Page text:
Gundred was born 1053 in Saint-Omer, Pas-de-Calais, France to Gerbod (1020) and died 27 May 1085 Castle Acre, Norfolk, England, United Kingdom of unspecified causes. She married William de Warenne (1055-1088) .
|Edith de Warenne (1075-aft1125)||1075||1125||Girard de Gournay (c1076-1099) |
Dreux III de Monchy (1080-)
|William de Warenne (1080-1138)||1080 Bellencombre, France||11 May 1138 Lewes, Sussex, England, United Kingdom||Elizabeth de Vermandois (c1081-1131)|
|Reginald de Warenne (1082-?)|
The remains of William de Warenne and his wife Gundred (latinised as Gundrada) were found in small leaden caskets in the excavation of the site of the Priory during the building of the Brighton to Lewes Railway in 1845. These remains had been removed from their original resting place before the High Altar of the Priory Church, and re-interred in those caskets in the floor of the Chapter House when it was built in the thirteenth century.
The remains of William and Gundred were buried again in the floor of the chapel, under the original grave slab of Gundred. This had been found in the eighteenth century, face down, as a common paving stone in nearby Isfield Church. It was for many years thought that Gundred was a daughter of William the Conqueror but this cannot now be sustained. She died in 1085 at Castle Acre, Norfolk, apparently her favourite home. Her remains were brought back to Lewes to be buried in the Priory Church which she and her husband founded. The tomb slab is stylistically of the period of re-interment rather than of the original burial, and is considered to be an important piece of roman-esque art.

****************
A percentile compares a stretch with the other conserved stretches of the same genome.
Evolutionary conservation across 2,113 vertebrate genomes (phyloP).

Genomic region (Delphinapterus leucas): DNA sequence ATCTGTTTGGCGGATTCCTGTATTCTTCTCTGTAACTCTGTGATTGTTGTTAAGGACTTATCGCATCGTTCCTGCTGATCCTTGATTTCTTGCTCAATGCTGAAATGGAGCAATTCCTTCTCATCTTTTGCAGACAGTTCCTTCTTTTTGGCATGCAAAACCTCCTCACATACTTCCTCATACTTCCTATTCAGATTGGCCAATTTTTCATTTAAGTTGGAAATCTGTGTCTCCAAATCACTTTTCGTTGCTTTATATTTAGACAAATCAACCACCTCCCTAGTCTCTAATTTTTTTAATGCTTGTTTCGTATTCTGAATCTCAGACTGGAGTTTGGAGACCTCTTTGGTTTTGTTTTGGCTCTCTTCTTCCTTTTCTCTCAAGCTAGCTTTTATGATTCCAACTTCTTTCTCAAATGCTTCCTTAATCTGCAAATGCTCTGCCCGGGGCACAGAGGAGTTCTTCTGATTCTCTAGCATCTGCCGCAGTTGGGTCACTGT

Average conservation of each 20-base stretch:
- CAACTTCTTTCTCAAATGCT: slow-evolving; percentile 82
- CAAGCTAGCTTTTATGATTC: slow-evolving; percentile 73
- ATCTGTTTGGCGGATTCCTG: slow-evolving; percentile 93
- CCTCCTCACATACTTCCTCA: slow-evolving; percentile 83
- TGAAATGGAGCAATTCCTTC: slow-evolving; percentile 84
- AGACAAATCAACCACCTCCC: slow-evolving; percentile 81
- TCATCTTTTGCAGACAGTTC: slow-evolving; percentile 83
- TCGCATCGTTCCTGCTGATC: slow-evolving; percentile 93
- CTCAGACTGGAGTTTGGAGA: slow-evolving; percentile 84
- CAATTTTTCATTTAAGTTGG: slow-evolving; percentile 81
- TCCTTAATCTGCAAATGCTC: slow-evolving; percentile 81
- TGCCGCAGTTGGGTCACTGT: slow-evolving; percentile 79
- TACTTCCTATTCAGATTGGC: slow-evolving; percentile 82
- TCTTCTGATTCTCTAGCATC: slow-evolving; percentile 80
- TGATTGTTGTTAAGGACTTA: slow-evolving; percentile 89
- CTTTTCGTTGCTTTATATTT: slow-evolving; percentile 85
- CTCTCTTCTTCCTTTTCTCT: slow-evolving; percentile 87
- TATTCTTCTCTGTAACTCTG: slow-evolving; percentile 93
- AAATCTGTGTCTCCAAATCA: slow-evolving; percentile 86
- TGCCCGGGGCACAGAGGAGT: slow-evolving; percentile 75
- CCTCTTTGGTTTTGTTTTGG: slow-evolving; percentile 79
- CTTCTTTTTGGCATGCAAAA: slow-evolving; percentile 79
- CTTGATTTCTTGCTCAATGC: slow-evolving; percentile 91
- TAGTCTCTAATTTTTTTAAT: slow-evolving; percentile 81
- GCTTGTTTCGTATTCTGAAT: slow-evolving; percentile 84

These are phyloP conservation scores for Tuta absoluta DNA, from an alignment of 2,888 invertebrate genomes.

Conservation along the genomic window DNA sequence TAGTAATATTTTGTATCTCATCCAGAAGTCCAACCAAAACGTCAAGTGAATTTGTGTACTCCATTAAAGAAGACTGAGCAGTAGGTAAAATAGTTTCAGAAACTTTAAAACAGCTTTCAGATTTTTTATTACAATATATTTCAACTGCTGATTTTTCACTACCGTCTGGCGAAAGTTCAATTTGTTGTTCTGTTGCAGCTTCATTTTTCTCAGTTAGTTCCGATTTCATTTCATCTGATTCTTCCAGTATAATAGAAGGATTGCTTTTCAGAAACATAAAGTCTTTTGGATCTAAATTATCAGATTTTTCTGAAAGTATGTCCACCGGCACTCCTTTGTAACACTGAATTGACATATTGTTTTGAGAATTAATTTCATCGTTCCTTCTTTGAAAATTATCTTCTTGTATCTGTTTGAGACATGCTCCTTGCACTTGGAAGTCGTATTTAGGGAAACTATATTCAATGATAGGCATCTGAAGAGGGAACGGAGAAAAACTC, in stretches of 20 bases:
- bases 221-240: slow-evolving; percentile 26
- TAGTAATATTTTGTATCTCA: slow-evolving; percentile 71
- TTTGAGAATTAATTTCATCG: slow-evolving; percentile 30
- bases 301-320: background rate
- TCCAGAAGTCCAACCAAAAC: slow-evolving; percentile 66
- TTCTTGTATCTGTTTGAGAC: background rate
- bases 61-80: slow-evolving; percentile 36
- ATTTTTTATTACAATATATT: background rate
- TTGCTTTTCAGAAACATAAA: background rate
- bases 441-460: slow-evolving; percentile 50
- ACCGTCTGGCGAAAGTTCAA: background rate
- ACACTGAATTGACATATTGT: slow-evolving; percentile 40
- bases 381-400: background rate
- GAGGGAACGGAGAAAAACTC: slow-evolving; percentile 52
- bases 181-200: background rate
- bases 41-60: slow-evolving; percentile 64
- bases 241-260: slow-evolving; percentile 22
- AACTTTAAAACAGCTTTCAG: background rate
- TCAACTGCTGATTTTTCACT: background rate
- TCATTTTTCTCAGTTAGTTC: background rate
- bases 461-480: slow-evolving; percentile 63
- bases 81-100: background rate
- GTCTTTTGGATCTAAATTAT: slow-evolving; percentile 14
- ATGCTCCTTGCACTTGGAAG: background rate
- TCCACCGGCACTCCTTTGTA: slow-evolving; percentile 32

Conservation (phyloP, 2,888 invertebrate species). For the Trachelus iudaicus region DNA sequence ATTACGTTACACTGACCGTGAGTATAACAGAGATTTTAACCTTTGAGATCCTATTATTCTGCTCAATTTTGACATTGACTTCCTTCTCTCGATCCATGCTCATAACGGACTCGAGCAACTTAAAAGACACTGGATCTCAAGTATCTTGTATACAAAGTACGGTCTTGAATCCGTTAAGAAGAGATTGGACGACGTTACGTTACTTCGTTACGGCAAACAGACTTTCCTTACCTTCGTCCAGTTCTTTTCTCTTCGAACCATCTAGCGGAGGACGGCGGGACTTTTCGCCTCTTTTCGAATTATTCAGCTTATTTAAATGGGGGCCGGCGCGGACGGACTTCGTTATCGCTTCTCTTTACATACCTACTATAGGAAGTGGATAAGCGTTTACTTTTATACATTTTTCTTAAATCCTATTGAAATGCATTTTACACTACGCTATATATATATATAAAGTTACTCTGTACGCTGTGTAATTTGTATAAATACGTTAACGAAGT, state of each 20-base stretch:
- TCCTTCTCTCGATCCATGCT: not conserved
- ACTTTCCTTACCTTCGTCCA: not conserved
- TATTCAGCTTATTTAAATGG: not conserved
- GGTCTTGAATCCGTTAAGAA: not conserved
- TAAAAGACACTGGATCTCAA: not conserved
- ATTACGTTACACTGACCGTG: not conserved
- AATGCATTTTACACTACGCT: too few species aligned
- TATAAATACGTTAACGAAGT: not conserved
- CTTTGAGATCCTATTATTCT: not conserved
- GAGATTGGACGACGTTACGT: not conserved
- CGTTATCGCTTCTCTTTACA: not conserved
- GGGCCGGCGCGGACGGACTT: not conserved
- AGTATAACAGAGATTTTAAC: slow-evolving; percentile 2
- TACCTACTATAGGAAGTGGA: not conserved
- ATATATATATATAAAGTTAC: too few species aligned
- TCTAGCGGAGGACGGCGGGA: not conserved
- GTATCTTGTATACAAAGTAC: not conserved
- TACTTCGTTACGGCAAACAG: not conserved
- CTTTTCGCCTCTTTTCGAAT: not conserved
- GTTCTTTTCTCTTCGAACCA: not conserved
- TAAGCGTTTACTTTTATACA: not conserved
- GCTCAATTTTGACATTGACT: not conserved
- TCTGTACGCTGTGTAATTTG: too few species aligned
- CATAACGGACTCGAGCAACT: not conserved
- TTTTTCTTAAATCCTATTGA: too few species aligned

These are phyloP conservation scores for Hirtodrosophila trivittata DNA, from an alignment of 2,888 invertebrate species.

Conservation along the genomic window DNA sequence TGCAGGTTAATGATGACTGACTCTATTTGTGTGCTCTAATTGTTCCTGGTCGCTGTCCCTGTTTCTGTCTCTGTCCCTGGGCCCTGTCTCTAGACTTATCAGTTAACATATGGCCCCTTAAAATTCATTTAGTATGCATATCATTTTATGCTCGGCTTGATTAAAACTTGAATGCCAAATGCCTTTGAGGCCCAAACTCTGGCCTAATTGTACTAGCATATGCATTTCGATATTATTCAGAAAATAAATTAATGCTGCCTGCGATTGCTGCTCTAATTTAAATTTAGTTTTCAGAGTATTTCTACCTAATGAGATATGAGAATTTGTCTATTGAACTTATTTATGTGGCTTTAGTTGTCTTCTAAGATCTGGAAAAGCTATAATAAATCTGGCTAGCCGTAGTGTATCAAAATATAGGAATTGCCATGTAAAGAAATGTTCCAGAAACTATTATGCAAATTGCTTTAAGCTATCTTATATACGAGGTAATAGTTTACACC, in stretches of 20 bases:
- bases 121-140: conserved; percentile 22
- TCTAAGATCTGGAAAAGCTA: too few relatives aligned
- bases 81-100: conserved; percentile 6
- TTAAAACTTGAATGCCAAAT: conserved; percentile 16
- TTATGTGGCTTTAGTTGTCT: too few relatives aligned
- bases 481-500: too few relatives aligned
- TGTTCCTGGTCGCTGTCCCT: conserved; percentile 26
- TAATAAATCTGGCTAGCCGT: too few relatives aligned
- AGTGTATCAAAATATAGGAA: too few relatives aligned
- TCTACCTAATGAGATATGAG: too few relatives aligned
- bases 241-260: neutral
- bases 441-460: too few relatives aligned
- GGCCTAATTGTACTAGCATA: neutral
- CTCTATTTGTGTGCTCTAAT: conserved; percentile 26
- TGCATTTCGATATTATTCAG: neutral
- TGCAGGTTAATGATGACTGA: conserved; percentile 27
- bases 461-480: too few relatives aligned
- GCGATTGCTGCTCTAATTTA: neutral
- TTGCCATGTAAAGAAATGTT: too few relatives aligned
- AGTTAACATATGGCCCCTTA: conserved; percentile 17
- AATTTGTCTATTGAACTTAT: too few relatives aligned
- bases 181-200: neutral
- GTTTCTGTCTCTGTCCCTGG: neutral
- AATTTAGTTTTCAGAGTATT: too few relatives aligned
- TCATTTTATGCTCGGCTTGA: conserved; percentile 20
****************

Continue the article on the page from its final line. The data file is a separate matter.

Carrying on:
The following is one of the many translations of the inscription: "Illustrious branch of Ducal race in brought into England's Church balsamic grace pious as Mary and as Martha kind to generous deeds she gave her virtuous mind. Though the cold tomb her Martha's part receives. Her Mary's better part forever lives. 0 Holy Pancras keep with greater care. A mother who has made her sons thy heir. On the sixth calends of June's fateful morn the marble frame by inward struggles torn freed the pure soul which upward bent its way to realms of love and seeds of endless joy. "